Panel: Media organizations must focus on creating, hiring more female leaders
July 1, 2014 | By Aisha Chowdhry | email@example.com
Top editors addressed the barriers women face in achieving leadership positions in journalism and how to overcome them at a panel discussion Monday at the National Press Club co-sponsored by the National Press Club Journalism Institute and The Poynter Institute.
Women account for more than a third of women in journalism, but less than a quarter hold leadership roles, the Poynter Institute's Jill Geisler told the group. Geisler, who moderated the event, said the data for the Women's Media Center also shows that women in leadership earn 25% less than their male counterparts.
“Only four women serve as editors-in-chief among the top 25 daily newspapers and out of the 25, one publisher is a female,” Geisler said.
Susan Goldberg, editor-in-chief of National Geographic and past president of the American Society of News Editors suggested dealing with turmoil in the industry widened the gender gap because media executives shifted focus away from hiring women, and racial and ethnic minorities.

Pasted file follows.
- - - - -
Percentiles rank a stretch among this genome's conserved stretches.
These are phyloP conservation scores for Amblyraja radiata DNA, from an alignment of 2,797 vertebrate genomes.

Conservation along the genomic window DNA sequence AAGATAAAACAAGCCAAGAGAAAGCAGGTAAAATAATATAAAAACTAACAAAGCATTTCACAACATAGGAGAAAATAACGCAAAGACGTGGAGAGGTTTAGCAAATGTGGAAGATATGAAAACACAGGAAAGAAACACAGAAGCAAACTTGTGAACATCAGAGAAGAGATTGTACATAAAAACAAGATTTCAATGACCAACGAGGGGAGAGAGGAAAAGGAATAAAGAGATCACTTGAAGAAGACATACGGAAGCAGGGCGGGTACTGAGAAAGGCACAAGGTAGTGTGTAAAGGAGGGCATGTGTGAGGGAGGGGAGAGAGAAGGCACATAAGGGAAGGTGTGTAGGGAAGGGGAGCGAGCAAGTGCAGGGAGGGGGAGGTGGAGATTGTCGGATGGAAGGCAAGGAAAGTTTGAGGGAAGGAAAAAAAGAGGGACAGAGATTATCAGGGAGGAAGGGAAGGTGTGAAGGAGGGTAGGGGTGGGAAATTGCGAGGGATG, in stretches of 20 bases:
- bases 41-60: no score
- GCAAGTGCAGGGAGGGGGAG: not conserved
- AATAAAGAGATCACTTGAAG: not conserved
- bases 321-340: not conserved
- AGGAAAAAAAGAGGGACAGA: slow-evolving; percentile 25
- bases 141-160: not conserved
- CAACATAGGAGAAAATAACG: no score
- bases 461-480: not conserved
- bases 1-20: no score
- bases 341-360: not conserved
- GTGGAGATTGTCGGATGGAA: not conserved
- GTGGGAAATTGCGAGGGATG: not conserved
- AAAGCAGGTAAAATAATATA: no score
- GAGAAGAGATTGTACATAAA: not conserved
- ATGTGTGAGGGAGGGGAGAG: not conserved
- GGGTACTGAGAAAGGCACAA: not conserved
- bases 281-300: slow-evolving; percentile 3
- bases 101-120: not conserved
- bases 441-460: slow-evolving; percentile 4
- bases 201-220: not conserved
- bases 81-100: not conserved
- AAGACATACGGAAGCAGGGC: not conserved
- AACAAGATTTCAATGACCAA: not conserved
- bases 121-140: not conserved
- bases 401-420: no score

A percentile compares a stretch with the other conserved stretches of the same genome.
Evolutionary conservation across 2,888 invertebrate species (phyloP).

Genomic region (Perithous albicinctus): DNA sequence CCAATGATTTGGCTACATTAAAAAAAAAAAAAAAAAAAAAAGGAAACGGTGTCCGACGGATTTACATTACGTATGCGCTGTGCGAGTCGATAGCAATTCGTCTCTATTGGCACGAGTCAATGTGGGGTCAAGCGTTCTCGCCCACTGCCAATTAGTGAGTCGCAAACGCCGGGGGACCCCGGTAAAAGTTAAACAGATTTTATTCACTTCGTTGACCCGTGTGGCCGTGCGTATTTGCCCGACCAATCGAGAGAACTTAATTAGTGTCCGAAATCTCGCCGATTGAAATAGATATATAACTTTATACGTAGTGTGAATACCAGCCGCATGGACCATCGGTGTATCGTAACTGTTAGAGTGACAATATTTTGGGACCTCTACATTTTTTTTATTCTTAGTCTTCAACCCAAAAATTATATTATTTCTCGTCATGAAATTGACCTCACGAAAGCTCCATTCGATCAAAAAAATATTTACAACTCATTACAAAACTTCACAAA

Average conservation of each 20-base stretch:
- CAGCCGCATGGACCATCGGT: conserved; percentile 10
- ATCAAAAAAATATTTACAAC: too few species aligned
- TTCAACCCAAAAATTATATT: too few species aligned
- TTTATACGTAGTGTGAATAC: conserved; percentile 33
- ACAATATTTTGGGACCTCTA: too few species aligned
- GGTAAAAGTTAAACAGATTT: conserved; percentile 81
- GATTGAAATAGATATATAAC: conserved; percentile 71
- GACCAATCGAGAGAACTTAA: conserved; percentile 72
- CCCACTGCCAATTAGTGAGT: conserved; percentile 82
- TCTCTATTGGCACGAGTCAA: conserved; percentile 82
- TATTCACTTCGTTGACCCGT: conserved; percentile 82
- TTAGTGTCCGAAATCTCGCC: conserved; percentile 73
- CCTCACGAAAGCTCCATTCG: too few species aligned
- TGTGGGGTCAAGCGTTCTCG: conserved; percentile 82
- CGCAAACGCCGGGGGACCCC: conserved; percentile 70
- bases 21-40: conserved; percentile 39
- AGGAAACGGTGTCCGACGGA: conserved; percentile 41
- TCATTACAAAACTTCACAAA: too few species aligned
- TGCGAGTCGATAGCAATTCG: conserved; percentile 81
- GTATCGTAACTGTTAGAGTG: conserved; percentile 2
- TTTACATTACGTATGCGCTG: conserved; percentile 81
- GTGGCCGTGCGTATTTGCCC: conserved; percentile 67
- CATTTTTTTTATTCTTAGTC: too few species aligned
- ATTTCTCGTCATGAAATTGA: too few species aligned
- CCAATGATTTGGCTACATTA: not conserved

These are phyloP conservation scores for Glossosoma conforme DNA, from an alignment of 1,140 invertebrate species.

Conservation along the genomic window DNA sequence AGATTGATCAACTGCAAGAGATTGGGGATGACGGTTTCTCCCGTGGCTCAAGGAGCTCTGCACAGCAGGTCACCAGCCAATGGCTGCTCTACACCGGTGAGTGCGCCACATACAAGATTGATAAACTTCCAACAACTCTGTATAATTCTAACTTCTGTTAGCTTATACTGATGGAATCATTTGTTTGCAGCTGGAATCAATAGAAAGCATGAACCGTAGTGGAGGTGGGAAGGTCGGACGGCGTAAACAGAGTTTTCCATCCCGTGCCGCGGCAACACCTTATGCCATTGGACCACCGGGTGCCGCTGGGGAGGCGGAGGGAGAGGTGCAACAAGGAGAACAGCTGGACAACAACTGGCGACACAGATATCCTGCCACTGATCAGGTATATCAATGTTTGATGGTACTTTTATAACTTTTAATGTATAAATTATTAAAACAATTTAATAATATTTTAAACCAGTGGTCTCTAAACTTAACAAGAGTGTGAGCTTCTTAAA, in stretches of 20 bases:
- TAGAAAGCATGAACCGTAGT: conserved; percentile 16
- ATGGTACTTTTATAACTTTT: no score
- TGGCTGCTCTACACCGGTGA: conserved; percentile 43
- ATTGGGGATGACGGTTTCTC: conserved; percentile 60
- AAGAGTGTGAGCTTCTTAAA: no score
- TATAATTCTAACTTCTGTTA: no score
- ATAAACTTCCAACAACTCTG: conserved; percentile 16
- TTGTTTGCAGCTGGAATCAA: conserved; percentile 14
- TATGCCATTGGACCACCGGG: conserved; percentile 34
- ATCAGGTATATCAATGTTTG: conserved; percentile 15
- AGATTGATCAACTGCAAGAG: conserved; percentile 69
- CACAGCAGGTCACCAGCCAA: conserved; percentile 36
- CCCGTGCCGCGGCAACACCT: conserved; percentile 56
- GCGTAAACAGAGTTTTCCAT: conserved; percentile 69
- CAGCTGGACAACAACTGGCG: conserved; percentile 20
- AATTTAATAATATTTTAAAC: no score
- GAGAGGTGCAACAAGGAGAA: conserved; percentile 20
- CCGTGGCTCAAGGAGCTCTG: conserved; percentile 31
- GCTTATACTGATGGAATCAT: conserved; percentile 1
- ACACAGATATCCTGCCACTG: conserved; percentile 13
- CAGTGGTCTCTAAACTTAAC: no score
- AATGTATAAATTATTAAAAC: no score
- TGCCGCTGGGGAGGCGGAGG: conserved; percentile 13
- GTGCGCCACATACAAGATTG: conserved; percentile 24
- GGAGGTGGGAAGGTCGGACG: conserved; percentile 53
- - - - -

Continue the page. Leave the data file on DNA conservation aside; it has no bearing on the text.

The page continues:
Goldberg advised developing diverse pool of qualified candidates before making hiring decisions.
Creating such a pool requires building a diverse team at every level of the organization and creating a culture that develops leadership, Anders Gyllenhaal, vice president of news for McClatchy Newspapers.
“There is no substitute for basic hard work in this realm," Gyllenhaal said, noting that 13 of 29 McClatchy Newspapers are run by women. “You don’t get there by going out to find women editors. You get there by building a newsroom.”
Leadership styles may also create barriers for women in media, Madhulika Sikka, an executive editor at National Public Radio said. Sikka says at NPR she hired a team of women with varying backgrounds because each person had different skills to offer.
Once in the newsroom, women must assert themselves to secure raises and plum jobs, Carolyn Ryan, Washington bureau chief for The New York Times said.
“Reach out, put yourself forward. Engage. Banish bashfulness,” she said.